Paniai Coffee Nominated as Finalist in Jakarta Coffee Week 2022

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People in Aradide District in Paniai Regency, Central Papua, are cleaning green bean of Arabica. (EcoNusa) 

Kris Kadepa’s Arabica coffee from Agadide District in Paniai Regency, Central Papua Province, was among the 20 nominees of Arabica and Robusta coffee in the Jakarta Coffee Week (Jacoweek) 2022 held on 11-13 November 2022 at Pondok Indah, Jakarta.

Coffee from Paniai was in competition against other coffee from some Provinces such as Aceh, West Java, Jambi, Central Sulawesi, South Sulawesi, Central Java, East Nusa Tenggara, and Lampung. The winner of Cup of the Year 2022 from Arabica category was Elmiadi, a farmer from Kayuaor, Kerinci Regency in Jambi Province with anaerob natural process. In Robusta category, the winner was Lorens, a farmer from Rahong Utara, Manggarai Regency in East Nusa Tenggara Province with wine robusta process. 

Jacoweek Cup of the Year is the competition of coffee flavor specialized for farmers that got assistance, roaster, and cupper. The event entitled “Brewing for Sustainable Future” tried to facilitate coffee lover in Indonesia while crafting a sustainable coffee industry.

Read also: Paniai Coffee, Red Gold for Livelihood

Nationwide farmers prepared their best selection of green bean for curation and serving. All visitors of Jacoweek could give their assessment from cup test. This is, as to the organizer, the effective way to identify coffee based on market preference.

Coffee Planting Movement 

Regarding the existing local potential, the government of Paniai Regency proclaimed Coffee Planting Movement in 2021. EcoNusa through Yapkema has been providing assistance for coffee farmers for two years. Both institutions gave positive welcome to the initiative. The local government’s initiative here could lure many more new coffee farmers.

Hanok Herison Pigai, Yakema Director, said that the development of coffee in Paniai has run very well. “Arabica coffee development in Pania is deemed the community’s anticipation for deforestation threat and effort to craft economical value commodities for the sovereignty and welfare of indigenous people in Paniai,” said Hanok.

Read also: Paniai Coffee at a Glance

Derek Kadepa, the Secretary of Fajar Timur District, said that many local peoples have so far had coffee grounds as their parents’ legacies, but not well cultivated yet. “I appreciate the current activity now. Let alone, it creates and uses local caders to succeed the coffee development program here,” Derek said.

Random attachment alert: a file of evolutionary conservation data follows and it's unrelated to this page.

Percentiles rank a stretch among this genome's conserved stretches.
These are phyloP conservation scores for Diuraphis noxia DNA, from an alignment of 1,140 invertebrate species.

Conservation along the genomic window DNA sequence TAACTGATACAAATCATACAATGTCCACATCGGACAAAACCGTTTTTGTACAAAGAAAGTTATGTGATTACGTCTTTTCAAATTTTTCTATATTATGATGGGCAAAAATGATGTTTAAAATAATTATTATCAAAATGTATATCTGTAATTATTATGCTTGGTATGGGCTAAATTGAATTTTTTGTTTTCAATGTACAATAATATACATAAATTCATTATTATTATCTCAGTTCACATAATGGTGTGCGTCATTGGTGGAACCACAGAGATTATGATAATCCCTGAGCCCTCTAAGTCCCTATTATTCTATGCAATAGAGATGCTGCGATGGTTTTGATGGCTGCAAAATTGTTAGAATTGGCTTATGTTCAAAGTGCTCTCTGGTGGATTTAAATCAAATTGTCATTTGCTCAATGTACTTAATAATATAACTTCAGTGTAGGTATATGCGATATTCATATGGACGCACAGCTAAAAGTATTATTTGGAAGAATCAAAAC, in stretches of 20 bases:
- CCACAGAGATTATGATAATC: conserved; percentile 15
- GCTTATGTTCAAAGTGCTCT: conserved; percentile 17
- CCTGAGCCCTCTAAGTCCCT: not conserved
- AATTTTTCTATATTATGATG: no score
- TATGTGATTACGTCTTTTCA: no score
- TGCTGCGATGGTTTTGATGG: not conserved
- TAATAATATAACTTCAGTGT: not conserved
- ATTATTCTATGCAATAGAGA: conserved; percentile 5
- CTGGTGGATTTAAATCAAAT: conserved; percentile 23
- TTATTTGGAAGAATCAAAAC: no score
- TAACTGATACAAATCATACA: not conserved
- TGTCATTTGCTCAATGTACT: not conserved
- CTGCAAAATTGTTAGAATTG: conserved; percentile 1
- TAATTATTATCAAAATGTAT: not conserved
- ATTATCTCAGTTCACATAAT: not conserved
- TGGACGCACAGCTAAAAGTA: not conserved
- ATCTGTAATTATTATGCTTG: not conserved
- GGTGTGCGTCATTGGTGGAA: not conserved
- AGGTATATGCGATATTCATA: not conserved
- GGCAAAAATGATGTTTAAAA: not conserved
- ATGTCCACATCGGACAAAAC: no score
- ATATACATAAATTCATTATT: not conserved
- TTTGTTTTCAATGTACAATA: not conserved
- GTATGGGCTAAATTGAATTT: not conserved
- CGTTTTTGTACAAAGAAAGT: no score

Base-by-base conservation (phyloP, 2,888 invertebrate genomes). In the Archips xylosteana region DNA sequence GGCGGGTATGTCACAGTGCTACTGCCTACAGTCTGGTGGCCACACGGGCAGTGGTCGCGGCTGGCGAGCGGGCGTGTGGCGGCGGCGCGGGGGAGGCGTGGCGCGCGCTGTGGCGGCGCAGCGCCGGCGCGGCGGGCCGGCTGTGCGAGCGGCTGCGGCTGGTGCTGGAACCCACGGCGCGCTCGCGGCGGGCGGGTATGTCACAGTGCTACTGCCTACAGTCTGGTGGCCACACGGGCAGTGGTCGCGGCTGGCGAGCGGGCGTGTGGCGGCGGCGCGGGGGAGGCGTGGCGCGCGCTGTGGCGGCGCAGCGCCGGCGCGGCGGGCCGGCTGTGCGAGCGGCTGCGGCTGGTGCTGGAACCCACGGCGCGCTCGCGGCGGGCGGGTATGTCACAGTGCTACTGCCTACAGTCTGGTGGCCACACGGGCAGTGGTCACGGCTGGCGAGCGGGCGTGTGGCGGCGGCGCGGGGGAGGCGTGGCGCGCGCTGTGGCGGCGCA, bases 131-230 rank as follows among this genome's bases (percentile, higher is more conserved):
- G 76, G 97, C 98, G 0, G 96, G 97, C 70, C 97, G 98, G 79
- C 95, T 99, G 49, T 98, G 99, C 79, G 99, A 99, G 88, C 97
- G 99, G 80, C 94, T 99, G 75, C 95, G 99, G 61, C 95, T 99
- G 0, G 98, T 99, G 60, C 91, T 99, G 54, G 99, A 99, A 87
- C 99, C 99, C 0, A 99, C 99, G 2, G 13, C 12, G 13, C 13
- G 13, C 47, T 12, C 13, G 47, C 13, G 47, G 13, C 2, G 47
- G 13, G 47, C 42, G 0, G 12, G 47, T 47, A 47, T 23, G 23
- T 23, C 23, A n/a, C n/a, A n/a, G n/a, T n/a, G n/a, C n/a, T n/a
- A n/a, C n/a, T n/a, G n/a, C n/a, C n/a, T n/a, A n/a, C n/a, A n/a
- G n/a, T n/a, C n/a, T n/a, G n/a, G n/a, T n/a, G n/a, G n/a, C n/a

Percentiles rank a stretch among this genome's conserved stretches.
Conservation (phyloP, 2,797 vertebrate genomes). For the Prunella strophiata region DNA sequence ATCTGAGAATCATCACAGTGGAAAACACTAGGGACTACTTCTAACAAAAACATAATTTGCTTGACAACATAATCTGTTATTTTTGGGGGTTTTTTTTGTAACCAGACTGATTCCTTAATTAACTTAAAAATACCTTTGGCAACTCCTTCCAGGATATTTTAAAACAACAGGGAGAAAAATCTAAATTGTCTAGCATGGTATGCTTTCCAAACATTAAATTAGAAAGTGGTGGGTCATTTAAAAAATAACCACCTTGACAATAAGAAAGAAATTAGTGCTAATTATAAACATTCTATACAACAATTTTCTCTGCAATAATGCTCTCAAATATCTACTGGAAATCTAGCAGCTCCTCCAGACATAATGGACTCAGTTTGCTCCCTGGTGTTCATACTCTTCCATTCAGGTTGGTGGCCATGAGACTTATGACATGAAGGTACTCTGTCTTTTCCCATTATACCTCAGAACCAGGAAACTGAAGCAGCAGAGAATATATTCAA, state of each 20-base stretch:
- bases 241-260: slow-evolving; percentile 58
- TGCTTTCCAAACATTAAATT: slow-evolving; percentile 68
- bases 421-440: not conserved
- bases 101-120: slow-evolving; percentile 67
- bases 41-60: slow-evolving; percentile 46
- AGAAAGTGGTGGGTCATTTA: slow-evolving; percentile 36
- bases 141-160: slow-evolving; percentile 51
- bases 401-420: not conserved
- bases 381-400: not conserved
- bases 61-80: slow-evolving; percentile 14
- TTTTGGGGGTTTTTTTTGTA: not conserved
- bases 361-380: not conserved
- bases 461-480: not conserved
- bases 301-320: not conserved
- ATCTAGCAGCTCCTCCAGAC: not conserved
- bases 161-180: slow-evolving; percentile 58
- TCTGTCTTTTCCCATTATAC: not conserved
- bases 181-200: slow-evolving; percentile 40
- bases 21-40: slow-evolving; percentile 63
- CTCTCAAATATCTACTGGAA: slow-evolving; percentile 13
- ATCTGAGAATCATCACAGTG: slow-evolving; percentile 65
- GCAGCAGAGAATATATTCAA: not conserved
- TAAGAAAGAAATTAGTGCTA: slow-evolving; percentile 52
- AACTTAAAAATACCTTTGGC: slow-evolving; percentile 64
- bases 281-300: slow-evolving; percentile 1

He hoped that the community could learn how to nurture coffee properly with appropriate post-harvest process, and how to create and put organic fertilizer for coffee plants, and so on.  

In response, Oktopianus Yogi, the Head of Aradide District, also emphasized that planting coffee is part of glorifying and defending the land as the legacy of their former generations. “Hence, people or outside company could hardly grab the existing land,” said Oktopianus.

Read also: Coffee Farming Safeguards Yourself in the Middle of a Pandemic

According to Oktopianus, even without support from the local government or foundation, the community should have planted coffee. “It will be the community who will get the yield. Let alone, with the program like this, the community should indeed take part in it. This is an opportunity,” he emphasized.

Paniai coffee and ecological benefit 

Furthermore, Hanok explained that coffee cultivation gives both economic and ecological benefits. First, by planting coffee, the community could get economic benefit to suffice their sustenance so as to create economic independence. Second, coffee and tree planting would produce oxygen that could absorb carbon emission which causes global warming.

Without realizing it, by planting coffee the locals could prevent erosion. It implies that the community has participated in conservation of Paniai Lake in Central Papua which is located at 2,000 meters above sea level. “Besides, by planting coffee, the community defend their customary land,” Hanok added.

Read also: Robusta Coffee in Ambaidiru Village

Most of Mee tribal community as the predominant tribe in Paniai relies on their lives surrounding Paniai Lake. “Paniai Lake has long become the center of civilization of Mee people living who has now been under threat,” said Hanok.

According to Hanok, plastic has polluted more upstream spots in several rivers. Water hyacinth and weeds in some spots on the lake sides have narrowed down the lake surface. The poor awareness of local community on environment, the absence of appropriate anticipative, serious, and long-termed measures from the local government have worsened the issue including the sedimentation.

Based on the Indonesian Institute of Sciences (LIPI) released few years ago unveiled that Paniai Lake has been shallowing due to sand, soil, plastic waste, mud, and dry wood. They flowed to the lake through seven major rivers, namely Aga, Eka, Weya, Koto, Muye, Waneuwo, and Kowabeu Rivers.

Read also: Ambaidiru Coffee Plot as Buffer Zone for Yapen Nature Preserve

The sedimentation happened to the bed of Paniai Lake has become serious issue. As a result, the lake water capacity has been declining and every so often overflowing. The condition puts the surrounding residence, farming land, road, and some public facilities such as school and market at high risk of sinking.

Hanok believed that with coffee cultivation, the farmers and communities of Paniai have conserved Paniai Lake because the coffee and vegetations have prevented the areas from erosion and flooding.

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